Last week, I finally watched Australian comedian Hannah Gadsby’s popular Netflix stand-up special Nanette.
This week, I’m encouraging men in my circles to do the same.
Not only because it’s amazingly well-crafted by a talented human (it is), but because it sheds light on stories that need to be told.
Stories that connect people across labels and fuel how we interpret ourselves in the world.
We are a culture of story tellers. It’s through these narratives that we design a shared reality. Until those living in the dominant culture can connect with these stories, they are missing key pieces of the puzzle. The challenge is two-fold: lure people out of that comfortable place, and then keep them receptive as things get increasingly less comfortable.
Hannah uses her incredible wit to bare truths that otherwise would be too raw and stay unheard. In exposing this degree of human vulnerability, she invites others to reclaim their power and identity.
Marginalized populations often lack the voice and visibility available to those in the dominant culture. We say “excuse me” to find our way into the narrative. Sometimes, through film and art designed for the male gaze, we work our way into the spotlight. Storytellers become the trojan horse — smuggling in relatable vulnerability — rather than soldiers. You are connected by humanity before even realizing what has happened.
Think this only applies to women or lesbians? Think again. People of all genders and sexual orientations have their stories re-written by those with more power.
Many of Hannah’s experiences describe the unique perspective of being queer and female. Her story is not everyone’s story. But there are enough core similarities to resonate deeply.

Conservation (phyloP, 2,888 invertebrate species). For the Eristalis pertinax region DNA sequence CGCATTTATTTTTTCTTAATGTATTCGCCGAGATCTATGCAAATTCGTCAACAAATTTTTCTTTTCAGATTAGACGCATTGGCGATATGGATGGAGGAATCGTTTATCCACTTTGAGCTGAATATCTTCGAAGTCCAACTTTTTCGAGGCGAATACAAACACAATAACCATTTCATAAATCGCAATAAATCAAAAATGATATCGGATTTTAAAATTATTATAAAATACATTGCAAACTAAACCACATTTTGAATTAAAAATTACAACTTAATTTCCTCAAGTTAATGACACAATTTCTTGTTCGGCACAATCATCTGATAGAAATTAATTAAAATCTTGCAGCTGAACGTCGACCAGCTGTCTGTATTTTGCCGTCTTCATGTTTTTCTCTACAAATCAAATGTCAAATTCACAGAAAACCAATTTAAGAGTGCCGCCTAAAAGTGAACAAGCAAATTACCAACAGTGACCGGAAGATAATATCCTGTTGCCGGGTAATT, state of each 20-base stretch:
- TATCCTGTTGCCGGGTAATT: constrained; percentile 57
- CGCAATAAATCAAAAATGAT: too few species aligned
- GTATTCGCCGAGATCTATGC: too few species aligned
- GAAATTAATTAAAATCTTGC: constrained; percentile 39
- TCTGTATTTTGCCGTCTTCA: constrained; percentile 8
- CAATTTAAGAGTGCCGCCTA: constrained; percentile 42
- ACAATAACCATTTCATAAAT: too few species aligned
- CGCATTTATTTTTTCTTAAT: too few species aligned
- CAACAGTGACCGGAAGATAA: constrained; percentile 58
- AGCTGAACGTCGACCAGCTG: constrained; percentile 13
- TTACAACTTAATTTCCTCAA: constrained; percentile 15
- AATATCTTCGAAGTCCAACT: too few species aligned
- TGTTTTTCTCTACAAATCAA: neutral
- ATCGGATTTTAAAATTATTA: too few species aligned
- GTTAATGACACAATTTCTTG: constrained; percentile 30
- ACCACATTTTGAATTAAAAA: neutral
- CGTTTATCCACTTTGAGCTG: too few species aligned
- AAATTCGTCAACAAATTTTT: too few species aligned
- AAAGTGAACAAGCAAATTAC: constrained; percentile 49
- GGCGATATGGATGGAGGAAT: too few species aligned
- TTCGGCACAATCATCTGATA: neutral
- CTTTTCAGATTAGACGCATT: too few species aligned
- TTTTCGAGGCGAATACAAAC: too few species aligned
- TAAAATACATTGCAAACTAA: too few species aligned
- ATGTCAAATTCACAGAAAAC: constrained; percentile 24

It’s Hannah’s relatability at the human level that makes it possible for straight, cisgender men to see themselves in these stories. No, they are not for you, but you own learning from them. You own the work of examining different actors in each story and reflecting where you see yourself them.
Is it going to change your life? Maybe. But that’s not really the point.
Investing the 60-ish minutes to watch Nanette might make you see things a bit differently.
This could tap into something you thought you’d forgotten. Or, rather, long since decided not to think about.
Perhaps this is a witnessing; making space for experiences that may have never occurred to you. Part of the storytelling is having it heard and made real. The saying of experiences is also a sharing with others.
To the person without power or agency — you are not alone, this is not just you.
To those with power and privilege — this is what you are doing, this is how you stop it.
Watch it. Watch it because it’s funny. Watch it because it’s heartbreaking. Watch it because it’s real.
Originally published at goodmenproject.com on August 8, 2018